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The Flyer Remains Daily, Yet Patronage Is Expected to Decline.
September 25, 2020
The pandemic has changed little on The Flyer route. The train continues to operate daily, as it has throughout the pandemic. We have heard of no plans to cut frequency below daily. However, not all is good.
Beginning next month, Amtrak will reduce frequency on ten long-distance routes from daily to three-days-a-week. Long-distance trains, those defined as operating on routes of greater than 750-miles, depend upon federal dollars. Amtrak controls scheduling.
The Flyer operates on a 206-mile route. It is; therefore, classified as a short-distance train, overseen by the states of Oklahoma and Texas. As long as the states pay the bills, Amtrak will continue to operate The Flyer daily, but no train operates in a vacuum.
Two of the ten long-distance trains affected by frequency cuts include Flyer connections, specifically, the Texas Eagle and the Southwest Chief. Both are slated to begin tri-weekly operation the week of October 12. Frequency reductions will directly affect The Flyer by eliminating connecting traffic four days a week. Patronage of the connecting trains will also suffer as patrons must use a calendar rather than a clock to schedule travel.
Consider this. Thirty-percent of Flyer passengers make connections in Fort Worth with the Chicago-San Antonio Texas Eagle. Others continue north of Oklahoma City using a thruway-bus service to connect with the Chicago-Los Angeles Southwest Chief north of Wichita in Newton, Kansas.
The ill-advised cuts come at a time when long-distance passengers are returning to the rails. Some question why the frequency reductions were not implemented in March at the height of pandemic uncertainty. Others who have followed Amtrak over decades believe the cuts are intended to ultimately dismantle the national network.
Long term rail advocates remember a 1995 decision to save funding. In practice, the cuts did the opposite. Trains cut to tri-weekly operation wound up incurring seven days of costs while collecting only three days of revenue. Those that survived were eventually restored to daily operation.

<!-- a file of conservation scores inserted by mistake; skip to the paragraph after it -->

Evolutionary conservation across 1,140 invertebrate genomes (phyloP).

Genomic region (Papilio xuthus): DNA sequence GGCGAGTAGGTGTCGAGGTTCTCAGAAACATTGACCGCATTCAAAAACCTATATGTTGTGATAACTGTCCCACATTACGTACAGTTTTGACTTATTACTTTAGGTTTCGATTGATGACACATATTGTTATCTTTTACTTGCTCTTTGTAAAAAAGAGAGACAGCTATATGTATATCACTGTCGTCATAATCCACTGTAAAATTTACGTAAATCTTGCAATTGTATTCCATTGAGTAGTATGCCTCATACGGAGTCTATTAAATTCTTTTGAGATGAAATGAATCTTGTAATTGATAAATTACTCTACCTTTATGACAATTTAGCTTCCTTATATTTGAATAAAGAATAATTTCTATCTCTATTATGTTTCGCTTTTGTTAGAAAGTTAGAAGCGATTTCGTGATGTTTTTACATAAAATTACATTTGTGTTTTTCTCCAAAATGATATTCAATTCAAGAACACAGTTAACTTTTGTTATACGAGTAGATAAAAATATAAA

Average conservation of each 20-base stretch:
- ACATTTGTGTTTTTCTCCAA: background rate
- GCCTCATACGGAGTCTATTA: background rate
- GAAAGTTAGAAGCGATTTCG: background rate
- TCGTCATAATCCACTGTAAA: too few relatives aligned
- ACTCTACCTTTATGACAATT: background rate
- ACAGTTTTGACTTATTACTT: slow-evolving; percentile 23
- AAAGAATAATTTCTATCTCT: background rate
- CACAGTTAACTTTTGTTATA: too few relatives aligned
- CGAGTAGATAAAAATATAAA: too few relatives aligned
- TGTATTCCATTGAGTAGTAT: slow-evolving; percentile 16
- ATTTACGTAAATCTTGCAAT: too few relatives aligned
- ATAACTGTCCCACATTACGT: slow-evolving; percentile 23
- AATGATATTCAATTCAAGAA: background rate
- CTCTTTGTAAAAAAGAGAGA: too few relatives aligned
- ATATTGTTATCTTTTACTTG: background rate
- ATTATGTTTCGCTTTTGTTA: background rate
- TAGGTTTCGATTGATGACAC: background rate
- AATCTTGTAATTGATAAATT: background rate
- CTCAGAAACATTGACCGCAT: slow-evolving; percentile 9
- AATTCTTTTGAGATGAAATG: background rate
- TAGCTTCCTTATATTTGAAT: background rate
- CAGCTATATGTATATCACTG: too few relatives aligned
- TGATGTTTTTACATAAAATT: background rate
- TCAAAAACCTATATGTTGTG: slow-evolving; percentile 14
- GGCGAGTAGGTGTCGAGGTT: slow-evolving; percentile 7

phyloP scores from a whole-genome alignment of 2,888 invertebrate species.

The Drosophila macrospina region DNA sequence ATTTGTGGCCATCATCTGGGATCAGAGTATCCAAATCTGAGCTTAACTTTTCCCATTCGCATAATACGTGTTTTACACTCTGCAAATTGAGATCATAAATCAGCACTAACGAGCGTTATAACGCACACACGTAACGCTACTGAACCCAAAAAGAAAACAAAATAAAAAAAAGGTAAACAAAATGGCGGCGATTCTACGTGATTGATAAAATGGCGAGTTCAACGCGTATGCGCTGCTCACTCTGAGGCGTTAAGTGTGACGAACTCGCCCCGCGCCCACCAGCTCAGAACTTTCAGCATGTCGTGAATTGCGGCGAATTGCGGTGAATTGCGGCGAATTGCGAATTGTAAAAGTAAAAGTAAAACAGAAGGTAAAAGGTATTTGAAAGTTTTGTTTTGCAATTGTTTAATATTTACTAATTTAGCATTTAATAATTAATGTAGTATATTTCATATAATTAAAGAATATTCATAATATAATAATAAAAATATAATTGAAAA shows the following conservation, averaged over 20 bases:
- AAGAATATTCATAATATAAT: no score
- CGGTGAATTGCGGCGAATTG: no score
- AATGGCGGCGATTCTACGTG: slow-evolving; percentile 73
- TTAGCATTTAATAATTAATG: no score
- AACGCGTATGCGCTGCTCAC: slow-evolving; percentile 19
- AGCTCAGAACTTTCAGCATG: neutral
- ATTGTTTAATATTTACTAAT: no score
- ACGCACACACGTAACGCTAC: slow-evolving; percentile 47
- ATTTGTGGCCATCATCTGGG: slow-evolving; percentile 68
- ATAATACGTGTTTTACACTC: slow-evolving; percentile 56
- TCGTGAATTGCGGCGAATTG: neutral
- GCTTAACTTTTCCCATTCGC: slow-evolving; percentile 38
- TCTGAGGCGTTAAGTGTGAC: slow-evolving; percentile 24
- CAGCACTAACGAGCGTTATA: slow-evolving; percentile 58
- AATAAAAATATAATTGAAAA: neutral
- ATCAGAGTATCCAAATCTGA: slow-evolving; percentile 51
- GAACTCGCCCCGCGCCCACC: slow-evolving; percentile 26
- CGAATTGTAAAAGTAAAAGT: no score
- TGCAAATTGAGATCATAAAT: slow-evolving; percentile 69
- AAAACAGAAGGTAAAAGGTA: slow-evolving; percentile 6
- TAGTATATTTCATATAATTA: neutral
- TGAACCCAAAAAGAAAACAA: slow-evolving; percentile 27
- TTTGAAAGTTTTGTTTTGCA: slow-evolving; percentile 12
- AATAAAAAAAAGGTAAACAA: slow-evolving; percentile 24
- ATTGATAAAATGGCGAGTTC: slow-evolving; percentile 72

Yet this is a different Amtrak. Amtrak’s current Chief Executive Officer (CEO), Wiliam Flynn, is the second consecutive former aviation CEO to run the railroad. He succeeded an abrasive Richard Anderson on April 16. Neither remember the 1995 cuts. This inexperience has allowed two individuals to maliciously take control of the company.
Flynn, like his predecessor, leans on the highly suspect guidance of Senior Executive Vice President and Chief Operating Officer Stephen Gardner. Gardner arrived at Amtrak in 2009 following a lengthy stint on Capitol Hill as a congressional staffer. Gardner is not alone in his pursuit to eliminate the national network.
Amtrak Board Chairman Anthony Coscia is another player. Look at his resume for evidence. Coscia and Gardner seek billions of federal dollars to bring the 457-mile Boston-Washington D.C. Northeast Corridor (NEC) into a state of good repair. The national network be damned.
Both Gardner and Coscia act as entrenched lobbyists serving northeast commuter rail interests. This is evidenced by pleas from both to bring billions in federal dollars just to replace tunnels under the Hudson River between New Jersey and New York City even when less costly repairs have been proposed.
So, expect a rocky road for The Flyerover next few months as members of Congress sort out the mayhem spawned by Gardner and Coscia. Ultimately, the Gardner-Coscia plan has nothing to do with COVID. It is a meticulous plan to destroy the national network, thus redirecting all federal dollars to the NEC.
Gardner has been at Amtrak since 2009. This is in our view eleven years too long. Fortunately, Coscia will term out in December. Both were no doubt instrumental in identifying and hiring former aviation CEOs, as in Anderson and Flynn. Both Anderson and Flynn were hired because they are short on institutional knowledge and heavy on business practices that do not work at Amtrak.
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